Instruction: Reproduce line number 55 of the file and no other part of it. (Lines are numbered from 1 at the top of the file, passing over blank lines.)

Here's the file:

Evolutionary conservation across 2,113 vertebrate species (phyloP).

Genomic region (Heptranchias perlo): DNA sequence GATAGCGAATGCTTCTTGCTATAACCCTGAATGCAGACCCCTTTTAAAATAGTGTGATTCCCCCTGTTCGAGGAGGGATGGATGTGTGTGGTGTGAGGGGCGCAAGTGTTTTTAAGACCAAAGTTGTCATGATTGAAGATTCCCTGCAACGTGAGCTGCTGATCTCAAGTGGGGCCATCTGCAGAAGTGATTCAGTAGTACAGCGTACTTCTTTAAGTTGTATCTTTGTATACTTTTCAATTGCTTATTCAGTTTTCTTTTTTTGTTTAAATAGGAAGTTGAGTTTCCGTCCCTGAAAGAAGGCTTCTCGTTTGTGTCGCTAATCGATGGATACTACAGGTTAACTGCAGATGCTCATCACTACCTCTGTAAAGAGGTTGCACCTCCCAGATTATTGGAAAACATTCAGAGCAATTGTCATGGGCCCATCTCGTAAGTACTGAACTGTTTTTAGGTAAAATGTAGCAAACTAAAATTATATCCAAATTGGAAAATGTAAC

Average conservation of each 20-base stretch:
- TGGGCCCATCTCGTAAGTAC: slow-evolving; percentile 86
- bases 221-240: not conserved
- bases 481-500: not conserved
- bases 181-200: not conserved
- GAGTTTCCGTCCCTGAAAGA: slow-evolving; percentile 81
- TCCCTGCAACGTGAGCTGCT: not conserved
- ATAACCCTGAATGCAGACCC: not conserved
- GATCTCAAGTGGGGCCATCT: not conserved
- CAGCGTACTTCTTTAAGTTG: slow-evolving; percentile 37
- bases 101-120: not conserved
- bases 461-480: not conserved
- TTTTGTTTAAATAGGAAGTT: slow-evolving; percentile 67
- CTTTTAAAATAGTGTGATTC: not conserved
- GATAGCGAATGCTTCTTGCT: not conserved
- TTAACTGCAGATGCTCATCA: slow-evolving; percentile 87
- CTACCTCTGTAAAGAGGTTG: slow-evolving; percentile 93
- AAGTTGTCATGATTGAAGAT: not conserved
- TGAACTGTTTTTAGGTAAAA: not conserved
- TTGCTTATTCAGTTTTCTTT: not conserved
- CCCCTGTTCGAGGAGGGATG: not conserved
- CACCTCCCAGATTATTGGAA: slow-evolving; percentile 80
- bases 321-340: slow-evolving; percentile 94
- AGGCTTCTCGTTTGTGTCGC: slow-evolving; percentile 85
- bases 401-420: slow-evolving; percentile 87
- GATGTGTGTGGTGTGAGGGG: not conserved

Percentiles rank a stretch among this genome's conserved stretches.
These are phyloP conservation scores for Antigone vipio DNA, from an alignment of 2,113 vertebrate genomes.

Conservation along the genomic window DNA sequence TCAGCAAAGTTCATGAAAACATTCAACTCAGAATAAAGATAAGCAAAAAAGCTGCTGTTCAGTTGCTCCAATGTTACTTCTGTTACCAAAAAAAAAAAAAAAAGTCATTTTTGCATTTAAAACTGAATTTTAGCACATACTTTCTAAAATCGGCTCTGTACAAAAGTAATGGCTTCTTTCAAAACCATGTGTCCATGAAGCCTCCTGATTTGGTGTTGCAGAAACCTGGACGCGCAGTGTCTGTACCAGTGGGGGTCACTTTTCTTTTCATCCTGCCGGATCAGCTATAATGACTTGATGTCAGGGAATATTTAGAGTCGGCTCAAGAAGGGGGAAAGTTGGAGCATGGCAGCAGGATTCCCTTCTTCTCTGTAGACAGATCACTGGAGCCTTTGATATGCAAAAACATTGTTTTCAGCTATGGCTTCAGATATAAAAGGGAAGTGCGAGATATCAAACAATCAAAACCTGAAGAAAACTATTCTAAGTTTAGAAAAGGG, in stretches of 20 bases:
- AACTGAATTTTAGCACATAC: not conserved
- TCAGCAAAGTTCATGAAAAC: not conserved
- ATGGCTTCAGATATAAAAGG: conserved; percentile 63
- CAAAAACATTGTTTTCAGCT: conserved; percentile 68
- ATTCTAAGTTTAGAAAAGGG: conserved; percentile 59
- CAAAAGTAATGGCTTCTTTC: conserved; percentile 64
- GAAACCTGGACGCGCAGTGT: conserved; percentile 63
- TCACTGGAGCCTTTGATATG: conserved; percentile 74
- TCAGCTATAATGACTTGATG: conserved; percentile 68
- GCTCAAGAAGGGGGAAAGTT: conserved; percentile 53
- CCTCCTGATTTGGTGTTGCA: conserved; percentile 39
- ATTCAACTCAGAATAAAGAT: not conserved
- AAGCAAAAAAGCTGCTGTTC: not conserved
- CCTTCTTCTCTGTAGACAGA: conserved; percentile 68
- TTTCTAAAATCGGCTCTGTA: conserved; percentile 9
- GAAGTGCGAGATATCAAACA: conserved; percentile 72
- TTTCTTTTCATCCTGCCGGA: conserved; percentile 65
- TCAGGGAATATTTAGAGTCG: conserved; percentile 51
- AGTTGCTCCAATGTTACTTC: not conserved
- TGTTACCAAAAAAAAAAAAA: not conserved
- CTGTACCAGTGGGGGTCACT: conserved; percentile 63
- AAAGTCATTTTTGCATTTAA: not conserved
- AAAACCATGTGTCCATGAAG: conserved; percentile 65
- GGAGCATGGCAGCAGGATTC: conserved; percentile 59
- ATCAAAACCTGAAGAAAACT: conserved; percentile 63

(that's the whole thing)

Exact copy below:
- GGAGCATGGCAGCAGGATTC: conserved; percentile 59